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Here’s why local humane societies are seeing more abandoned pets


Humane societies are seeing an alarming trend in Southwestern Ontario – long waitlists to surrender pets.

According to the Cambridge & District Humane Society, they currently have more than 26 dogs, 26 cats and 20 small animals waiting to get into the shelter.

They say the top reasons for surrendering include moving, training issues, finances and lack of time.

“The animals we have were not born and raised on the streets of Cambridge,” a humane society spokesperson explained in an email to CTV News. “They’ve lived in a home, they’ve had a family, but they all became unwanted in one way or another. No one called looking for them. No one filed a lost report and no one came to the shelter to pick them up.

"Hillside Kennels Animal Control in Innerkip services numerous municipalities in Southwestern Ontario, picking up stray dogs. Right now, they have about 30 dogs in their care.

“We have had up to 45 at one point,” said owner-operator, Tracey Gibson.

Gibson believes many of the dogs are ones people got during the height of the COVID-19 pandemic.

“A lot of people got a puppy when they were quarantining. That puppy wasn’t socialized with people or animals,” Gibson said.

Gibson says some of those dogs began to exhibit behavioural issues as they got older, and as their owners returned to the office. She says many are large dogs as well, and some won’t do well in homes with other animals or children, meaning they could end up staying at Hillside for a while.

“It’s hard to adopt a dog that has behavioural issues."

With so many dogs in their care, Hillside is not currently taking surrenders. Places that do often have long wait lists.

Some of Hillside's dogs are being transferred to the Ontario SPCA York Region Animal Centre so they don't have to resort to euthanizing animals.

"We did reach out to the SPCA so that we can avoid having to do that and we haven't had to do that since the SPCA has stepped in and helped us out," Gibson said.

Meanwhile, local humane societies said they’ll continue to promote responsible pet ownership and encourage people to educate themselves before adopting a pet.

Surrendering process

There is a process pet owners have to follow when it comes to surrendering animals. For most humane societies, it can be difficult to predict how long someone will have to wait before their pet is accepted into an adoption program as the only way space is freed up is when the animals that are already in their care get adopted.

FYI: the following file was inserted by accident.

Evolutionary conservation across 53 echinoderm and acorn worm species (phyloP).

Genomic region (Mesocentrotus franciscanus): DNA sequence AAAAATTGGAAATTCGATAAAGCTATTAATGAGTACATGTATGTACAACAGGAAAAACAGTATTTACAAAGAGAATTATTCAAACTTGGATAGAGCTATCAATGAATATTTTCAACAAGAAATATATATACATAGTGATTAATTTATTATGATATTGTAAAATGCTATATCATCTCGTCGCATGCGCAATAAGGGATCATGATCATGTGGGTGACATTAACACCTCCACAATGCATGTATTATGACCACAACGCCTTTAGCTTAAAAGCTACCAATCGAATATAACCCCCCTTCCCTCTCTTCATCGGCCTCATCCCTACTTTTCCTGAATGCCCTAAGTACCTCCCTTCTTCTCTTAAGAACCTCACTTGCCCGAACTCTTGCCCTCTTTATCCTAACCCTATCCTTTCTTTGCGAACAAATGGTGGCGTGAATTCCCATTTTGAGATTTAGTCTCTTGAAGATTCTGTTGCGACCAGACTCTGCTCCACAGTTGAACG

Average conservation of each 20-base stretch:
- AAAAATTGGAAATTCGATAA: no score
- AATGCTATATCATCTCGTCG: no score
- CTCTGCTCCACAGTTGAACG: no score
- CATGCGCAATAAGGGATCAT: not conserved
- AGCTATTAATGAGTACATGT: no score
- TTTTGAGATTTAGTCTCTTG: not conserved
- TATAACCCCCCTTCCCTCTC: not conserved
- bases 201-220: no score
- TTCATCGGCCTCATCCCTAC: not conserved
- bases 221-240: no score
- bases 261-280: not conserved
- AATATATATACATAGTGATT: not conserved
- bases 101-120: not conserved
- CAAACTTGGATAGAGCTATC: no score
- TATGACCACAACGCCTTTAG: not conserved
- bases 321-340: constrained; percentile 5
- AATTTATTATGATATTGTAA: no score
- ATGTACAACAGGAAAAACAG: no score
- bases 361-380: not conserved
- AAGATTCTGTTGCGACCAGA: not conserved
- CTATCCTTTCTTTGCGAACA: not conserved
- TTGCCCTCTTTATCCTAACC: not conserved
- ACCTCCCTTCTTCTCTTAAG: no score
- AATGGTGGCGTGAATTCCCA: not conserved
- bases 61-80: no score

Kitchener Waterloo & Stratford Perth

The Humane Society of Kitchener Waterloo Stratford Perth has a total of 63 animals on their surrender waitlist.

"People should expect unfortunately a minimum wait time of one to three months minimum,” said Animal Care Coordinator, Erinn Spicer. “Bunnies, cats, dogs, small animals, rodents, turtles, anything is looking to be rehomed at this time.”

Spicer says the humane society offers a pet pantry with food and supplies and can connect people with lower cost animal trainers or one who specialize in behavioural issues in hopes of cutting back on the number of surrenders.

“I will say, we are at an all-time high and a lot of shelters are in crisis mode. They have too many animals they have to service.”

If you have to surrender, staff will arrange an appointment for you to bring in your pet into one of their centres.

A surrender form can also be filled out online.

Owners are encouraged to wait until the centre has space available before surrendering their pet, otherwise they’ll be put on a waitlist.

More information can be found here.


All surrenders must have a booked appointment with the Cambridge & District Humane Society.

Like other local humane societies, the ability to take in animals is dependent on available space.

Staff are also encouraging people to look into the humane society’s resources before beginning the surrendering process.


The Guelph Humane Society arranges for animals to be surrendered by appointment only.

Animals being surrendered can be placed on a waitlist if the shelter cannot accept the pet right away.

There is a surrender fee based on a variety of factors that would be discussed during the appointment.

More information can be found here.

Brant County

The Brant County SPCA currently has several dozen animals on their surrender waitlist.

“The rising costs of veterinary care and dog training are making it challenging for many people to afford to keep their pets,” Jen Rienties, a spokesperson for the humane society, said in an email to CTV News.

While surrenders are accepted, they are handled on a case-by-case basis and are dependent on available shelter resources.

A surrender form can be filled out on their website. Top Stories

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